“That’s why I think what Schumer has done today can help really shift our direction,” the senator continued. “But it’s a big issue. I mean, it’s a war issue, and young people are just horrified at the suffering of the Palestinians”

Some members of the Senate Democratic caucus appear to be moving in Mr Welch’s direction as of late. Mr Schumer called for an end to Benjamin Netanyahu’s leadership in Israel in his speech on Thursday morning.

“The Netanyahu coalition no longer fits the needs of Israel,” Mr Schumer said on the Senate floor. “The Israeli people are being stifled right now by a governing vision that is stuck in the past.”

Chuck Schumer says Netanyahu's government 'no longer fits the needs of Israel'

Mr Welch praised Mr Schumer’s speech — but not all Senate Democrats appreciated the call.

Mr Fetterman, a Democrat from Pennsylvania and close ally to Mr Welch, told The Independent he didn’t agree with everything the Majority Leader said.

“My support of the Israeli leader is the one that we have, or any leader that Israeli citizens elect,” Mr Fetterman told The Independent. “I would hope that every one of those leaders would agree that you have to go after Hamas, even if that means going against, sometimes, even the United States wishes as well.”

Meanwhile, those across the aisle condemned Mr Schumer’s remarks — including House Speaker Mike Johnson.

“This is not only highly inappropriate, it’s just plain wrong for an American leader to play such a divisive role in Israeli politics, while our closest ally in the region is in an existential battle for its very survival,” Mr Johnson said in a statement from the 2024 GOP retreat in West Virginia.

Speaker Mike Johnson speaks at the 2024 GOP retreat (Getty Images)

Senator Welch says US aid to Israel breaks American law

Not only does Mr Welch support a ceasefire, but he also told The Independent the US has broken foreign aid law by sending weapons to Israel.

Mr Welch’s predecessor, Senator Patrick Leahy, is best known for championing his namesake Leahy Law, which refers to two statutory provisions that prevent the federal government from using funds to assist foreign governments when there is credible information that they have committed “gross violations of human rights.”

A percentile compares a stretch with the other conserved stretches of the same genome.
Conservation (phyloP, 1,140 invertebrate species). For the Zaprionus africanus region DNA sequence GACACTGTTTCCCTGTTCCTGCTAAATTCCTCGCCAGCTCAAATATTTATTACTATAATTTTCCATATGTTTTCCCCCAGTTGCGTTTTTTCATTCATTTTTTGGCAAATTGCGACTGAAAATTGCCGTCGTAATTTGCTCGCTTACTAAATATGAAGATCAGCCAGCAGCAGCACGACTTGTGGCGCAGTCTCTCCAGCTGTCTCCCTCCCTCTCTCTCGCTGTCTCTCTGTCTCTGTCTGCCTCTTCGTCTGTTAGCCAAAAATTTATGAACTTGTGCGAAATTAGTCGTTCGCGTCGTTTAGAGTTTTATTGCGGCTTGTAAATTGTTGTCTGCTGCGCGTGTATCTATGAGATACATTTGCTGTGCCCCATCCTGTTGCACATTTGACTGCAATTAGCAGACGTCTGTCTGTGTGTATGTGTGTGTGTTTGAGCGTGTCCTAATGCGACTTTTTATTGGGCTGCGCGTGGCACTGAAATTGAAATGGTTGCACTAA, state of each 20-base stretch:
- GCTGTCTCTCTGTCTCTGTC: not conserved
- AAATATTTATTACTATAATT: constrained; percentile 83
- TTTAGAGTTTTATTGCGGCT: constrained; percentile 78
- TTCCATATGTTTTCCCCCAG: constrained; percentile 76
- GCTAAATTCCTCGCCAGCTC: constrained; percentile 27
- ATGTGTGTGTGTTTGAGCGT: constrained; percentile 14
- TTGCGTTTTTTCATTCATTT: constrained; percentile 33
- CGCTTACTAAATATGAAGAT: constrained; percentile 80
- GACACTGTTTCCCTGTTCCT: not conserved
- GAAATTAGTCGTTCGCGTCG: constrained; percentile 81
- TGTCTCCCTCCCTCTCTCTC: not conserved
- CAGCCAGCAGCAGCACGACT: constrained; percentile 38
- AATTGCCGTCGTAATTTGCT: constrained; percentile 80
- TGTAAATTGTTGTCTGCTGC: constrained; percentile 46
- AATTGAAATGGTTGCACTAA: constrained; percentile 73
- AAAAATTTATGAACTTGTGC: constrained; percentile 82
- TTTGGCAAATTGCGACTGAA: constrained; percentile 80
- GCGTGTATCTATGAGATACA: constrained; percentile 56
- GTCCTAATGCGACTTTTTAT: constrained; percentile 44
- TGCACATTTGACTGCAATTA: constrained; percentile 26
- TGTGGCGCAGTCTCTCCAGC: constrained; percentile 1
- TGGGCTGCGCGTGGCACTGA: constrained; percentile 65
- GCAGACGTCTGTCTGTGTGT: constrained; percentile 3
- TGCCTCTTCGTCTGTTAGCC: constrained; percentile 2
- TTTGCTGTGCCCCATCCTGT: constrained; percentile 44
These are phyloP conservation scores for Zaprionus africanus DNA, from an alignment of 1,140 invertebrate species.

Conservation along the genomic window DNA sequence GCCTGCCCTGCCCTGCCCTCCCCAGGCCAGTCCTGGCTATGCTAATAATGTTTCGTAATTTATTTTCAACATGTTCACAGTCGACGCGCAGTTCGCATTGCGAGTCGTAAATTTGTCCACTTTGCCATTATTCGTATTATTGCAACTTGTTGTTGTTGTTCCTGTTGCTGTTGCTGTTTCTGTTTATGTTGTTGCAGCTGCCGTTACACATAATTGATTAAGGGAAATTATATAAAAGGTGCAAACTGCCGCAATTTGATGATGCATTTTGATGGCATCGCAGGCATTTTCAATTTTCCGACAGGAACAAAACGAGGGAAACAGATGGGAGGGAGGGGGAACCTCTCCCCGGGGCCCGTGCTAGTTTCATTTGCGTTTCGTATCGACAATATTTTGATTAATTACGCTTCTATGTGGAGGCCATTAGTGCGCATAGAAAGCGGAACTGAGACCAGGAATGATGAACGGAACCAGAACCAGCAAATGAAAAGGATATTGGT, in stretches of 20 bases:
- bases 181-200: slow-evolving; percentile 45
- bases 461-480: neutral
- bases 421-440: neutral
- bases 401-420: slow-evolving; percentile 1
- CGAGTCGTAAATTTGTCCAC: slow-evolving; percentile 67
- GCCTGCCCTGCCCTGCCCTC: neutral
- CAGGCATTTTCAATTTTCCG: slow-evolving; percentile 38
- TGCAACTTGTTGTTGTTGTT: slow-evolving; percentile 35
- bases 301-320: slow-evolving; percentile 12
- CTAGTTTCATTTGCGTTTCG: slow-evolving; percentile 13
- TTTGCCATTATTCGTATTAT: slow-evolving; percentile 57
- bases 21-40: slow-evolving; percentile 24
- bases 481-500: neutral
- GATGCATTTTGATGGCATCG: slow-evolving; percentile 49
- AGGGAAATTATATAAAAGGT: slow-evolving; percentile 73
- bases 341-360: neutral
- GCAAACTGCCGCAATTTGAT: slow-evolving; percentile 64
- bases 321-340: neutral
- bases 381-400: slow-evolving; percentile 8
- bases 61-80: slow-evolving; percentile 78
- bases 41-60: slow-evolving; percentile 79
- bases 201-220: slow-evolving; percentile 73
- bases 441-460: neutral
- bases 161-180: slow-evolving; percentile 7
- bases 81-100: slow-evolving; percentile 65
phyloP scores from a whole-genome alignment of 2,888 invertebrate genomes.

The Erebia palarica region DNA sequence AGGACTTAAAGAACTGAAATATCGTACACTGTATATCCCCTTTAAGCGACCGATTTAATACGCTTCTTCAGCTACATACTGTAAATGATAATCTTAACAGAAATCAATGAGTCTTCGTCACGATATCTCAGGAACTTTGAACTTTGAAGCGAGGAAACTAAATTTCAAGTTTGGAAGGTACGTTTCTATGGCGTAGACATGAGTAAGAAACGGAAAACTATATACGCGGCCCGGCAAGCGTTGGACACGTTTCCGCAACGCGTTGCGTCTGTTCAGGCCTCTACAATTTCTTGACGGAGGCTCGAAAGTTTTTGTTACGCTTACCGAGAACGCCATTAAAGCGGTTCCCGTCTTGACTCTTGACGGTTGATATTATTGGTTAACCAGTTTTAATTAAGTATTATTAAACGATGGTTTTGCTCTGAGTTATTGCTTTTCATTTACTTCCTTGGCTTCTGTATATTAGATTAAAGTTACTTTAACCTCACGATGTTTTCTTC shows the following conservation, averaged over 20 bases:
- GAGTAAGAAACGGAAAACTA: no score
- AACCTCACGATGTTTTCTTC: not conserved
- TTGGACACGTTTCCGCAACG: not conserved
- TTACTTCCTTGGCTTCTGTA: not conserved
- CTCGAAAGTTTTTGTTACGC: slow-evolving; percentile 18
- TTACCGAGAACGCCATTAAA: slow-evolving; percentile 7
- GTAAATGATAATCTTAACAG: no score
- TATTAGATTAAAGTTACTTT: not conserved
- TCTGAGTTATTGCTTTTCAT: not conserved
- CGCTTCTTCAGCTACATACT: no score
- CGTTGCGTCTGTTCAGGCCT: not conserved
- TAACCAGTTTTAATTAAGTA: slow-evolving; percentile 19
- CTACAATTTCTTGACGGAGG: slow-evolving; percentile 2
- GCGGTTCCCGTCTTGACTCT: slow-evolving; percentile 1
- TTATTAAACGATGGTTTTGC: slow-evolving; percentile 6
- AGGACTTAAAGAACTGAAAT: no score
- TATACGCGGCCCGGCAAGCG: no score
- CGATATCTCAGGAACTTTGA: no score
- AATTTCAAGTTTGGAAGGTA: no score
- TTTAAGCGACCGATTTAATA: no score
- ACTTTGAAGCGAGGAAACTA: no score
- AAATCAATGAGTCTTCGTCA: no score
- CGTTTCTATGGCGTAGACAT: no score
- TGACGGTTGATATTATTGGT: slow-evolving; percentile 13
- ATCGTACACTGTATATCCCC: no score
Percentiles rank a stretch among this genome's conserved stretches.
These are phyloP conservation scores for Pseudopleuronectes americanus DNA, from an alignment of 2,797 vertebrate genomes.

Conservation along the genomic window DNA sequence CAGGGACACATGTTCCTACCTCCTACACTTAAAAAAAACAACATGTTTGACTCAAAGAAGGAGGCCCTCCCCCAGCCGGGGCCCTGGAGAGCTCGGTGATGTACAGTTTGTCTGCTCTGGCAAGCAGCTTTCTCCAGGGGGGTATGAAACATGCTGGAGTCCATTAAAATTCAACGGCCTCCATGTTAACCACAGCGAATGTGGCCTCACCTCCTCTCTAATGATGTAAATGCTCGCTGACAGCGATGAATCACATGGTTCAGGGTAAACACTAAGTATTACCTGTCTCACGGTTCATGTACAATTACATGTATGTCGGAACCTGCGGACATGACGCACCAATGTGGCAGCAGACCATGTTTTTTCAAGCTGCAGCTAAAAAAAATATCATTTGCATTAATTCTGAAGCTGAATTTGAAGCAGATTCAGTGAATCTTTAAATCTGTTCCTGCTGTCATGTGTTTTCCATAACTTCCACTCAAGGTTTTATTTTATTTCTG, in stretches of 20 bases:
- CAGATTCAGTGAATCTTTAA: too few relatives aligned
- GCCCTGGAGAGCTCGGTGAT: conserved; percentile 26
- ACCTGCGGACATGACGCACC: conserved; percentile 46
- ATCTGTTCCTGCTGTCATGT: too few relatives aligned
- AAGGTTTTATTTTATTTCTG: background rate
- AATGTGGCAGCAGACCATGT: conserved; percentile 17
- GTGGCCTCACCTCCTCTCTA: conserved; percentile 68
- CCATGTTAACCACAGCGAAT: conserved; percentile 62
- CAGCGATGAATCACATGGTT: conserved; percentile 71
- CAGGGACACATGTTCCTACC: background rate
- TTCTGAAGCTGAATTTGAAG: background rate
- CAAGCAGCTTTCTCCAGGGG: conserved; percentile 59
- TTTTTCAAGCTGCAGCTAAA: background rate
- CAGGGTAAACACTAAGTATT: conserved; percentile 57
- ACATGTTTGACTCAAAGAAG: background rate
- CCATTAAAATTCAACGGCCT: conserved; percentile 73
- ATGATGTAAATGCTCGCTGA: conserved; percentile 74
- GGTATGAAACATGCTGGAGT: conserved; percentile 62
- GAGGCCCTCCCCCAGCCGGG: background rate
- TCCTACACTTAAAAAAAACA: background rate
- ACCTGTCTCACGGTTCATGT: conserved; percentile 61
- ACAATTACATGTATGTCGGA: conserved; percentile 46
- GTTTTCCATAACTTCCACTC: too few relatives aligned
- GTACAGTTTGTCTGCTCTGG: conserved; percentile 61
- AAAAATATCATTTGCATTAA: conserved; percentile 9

Last week, Mr Leahy told The Independent the US has broken the Leahy Law by sending aid to Israel due to “the number of civilians who are being injured or killed by US paid armaments.”

“I agree with Senator Leahy,” Mr Welch told The Independent.

“The reality is, whatever legitimate military reasons [Israel has], they have also a humanitarian responsibility under international law to allow people to be fed,” he continued.

Last month, the president released a new memo on foreign aid requirements, with some Democrats praising it as a step towards potentially conditioning US aid to Israel. However, the memo only outlined existing laws — like the Leahy Law — stating that countries receiving US aid must follow humanitarian guidelines, such as providing “credible and reliable written assurances” that they are complying with international law and humanitarian standards.

Mr Welch was one of only four members of the Senate Democratic caucus — along with Senators Jeff Merkley of Oregon, Chris Van Hollen of Maryland and fellow Vermonter and independent Bernie Sanders — who voted against a national security package last month that would provide aid to Ukraine, Israel and Taiwan.

Mr Sanders, unlike Mr Welch, has not come out in support of a permanent ceasefire but has called for an end to aid for Israel’s war in Gaza. Despite his objections, Mr Welch noted Democrats who support his position lack a critical mass.

Senator Bernie Sanders wants the US to condition aid to Israel (Getty Images)

“We don’t have votes in the Senate, we don’t have the votes in the House,” Mr Welch said when asked about conditioning aid to Israel. “So, this is something where the Administration has to make a decision.”

The President has also said he will consider conditioning aid to Israel if the Israel Defense Forces ramps up its offensive in the city of Rafah. On Wednesday, news broke that Israel struck a United Nations facility in Rafah, killing an aid worker and injuring civilians. White House National Security Communications Adviser John Kirby said the administration is “deeply concerned” in response.

For Mr Welch, it is Mr Biden who must act immediately to condition aid and ensure a ceasefire in Gaza.

“It’s really the president who has got the authority — he‘s got the authority and the power,” Mr Welch told The Independent. “Congress has some of us who would cut off military aid, but not that‘s not a majority in the House or Senate.”